- Banks Shun Energy Financing Over N3tr Exposure
Deposit Money Banks’ (DMBs) commitment of over- N3trillion in the energy sub-sector is discouraging the financial institutions from further financing of energy and power projects.
Energy Market and Rates Consultants Country Director, Mrs. Rahila Thomas, said this while enumerating the challenges confronting the power sector in Lagos, adding that, the huge exposure of banks to the power sector has made it difficult for operators to access funds.
She said revenues generated from the sector were substantially lower than expected as a result of factors such as inbuilt deficit in revenue due to tariff sculpting, low generation, low revenue collection due to unwillingness of power consumers to pay, high differential in exchange rate now compared to when the sector was privatised, and gas supply deficit, among others. These factors, Thomas said are responsible for the liquidity crisis confronting the power sector.
She noted that the sculpting of tariff under the multi-year tariff order (MYTO) methodology requires the distribution companies (DisCos) to operate in such a way to enable them recover their losses in future years, adding that with the overstretch space for recovery, customers don’t pay for consumption.
On low generation, she noted that the performance agreement the investors signed with government on takeover of the power firms, and with which they went to bank to seek loans, was that power generation would be increased to between 5,000megawatts (Mw) and 7,500Mw by last year, but average generation has remained at 3,000Mw.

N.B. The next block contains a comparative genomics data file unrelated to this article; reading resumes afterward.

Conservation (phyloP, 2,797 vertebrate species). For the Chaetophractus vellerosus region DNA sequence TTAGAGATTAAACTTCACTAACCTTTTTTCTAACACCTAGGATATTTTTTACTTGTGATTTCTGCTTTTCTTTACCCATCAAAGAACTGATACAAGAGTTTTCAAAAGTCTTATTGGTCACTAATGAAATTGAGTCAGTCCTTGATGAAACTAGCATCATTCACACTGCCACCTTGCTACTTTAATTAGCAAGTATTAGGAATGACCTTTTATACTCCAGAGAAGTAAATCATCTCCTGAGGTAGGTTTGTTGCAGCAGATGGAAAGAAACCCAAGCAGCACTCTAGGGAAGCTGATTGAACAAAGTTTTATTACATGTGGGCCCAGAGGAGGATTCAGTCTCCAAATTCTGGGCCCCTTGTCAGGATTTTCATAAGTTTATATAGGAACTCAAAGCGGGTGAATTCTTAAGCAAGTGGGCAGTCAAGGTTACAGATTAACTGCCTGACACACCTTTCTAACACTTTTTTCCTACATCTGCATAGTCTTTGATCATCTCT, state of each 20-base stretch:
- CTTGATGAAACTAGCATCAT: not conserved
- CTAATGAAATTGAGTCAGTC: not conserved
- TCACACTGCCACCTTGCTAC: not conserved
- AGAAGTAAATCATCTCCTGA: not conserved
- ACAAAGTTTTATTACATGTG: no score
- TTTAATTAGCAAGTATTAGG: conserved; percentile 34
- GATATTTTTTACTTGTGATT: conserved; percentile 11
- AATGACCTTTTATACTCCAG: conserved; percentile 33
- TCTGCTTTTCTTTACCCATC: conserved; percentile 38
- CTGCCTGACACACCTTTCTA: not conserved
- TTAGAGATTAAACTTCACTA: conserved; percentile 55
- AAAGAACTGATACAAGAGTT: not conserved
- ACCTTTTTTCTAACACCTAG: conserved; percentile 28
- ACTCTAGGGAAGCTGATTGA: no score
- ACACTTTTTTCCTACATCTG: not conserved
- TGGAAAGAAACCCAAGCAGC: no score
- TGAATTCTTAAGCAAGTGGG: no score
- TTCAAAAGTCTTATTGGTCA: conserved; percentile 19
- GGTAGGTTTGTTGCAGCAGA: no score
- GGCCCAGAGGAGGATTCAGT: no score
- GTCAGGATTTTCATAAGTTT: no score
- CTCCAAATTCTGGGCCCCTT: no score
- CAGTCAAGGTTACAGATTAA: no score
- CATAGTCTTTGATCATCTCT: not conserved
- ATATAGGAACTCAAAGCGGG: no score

She said at the time of takeover, exchange rate was N197 to a dollar but today it is over N350. Therefore, the cost of buying equipment and gas to power the plants have increased while price of power has not changed appropriately.
She said all the agreements the investors entered with the government on handover of the power firms, the government has not fulfilled any, adding that the companies have been operating at a loss for the past two and half years.
Thomas also said if the government had fulfilled its own part of the agreement, the generation plants have over 10,000Mw output capacity.
According to her, the privatised power stations (successor companies) have capacity to generate 5,155Mw, while the power plants built under the National Integrated Power Project (NIPP) can generate 3,926Mw, and on-grid independent power plants (IPPs) such as Ibom Power, AES, Agip’s Okpai power plant and Shell’s Afam V1 can generate 1248Mw. There is also 244Mw capacity from off-grid IPPs such as Rivers Trans Amadi and Aba Power, power plants that can generate 1,635Mw are in the works, she added.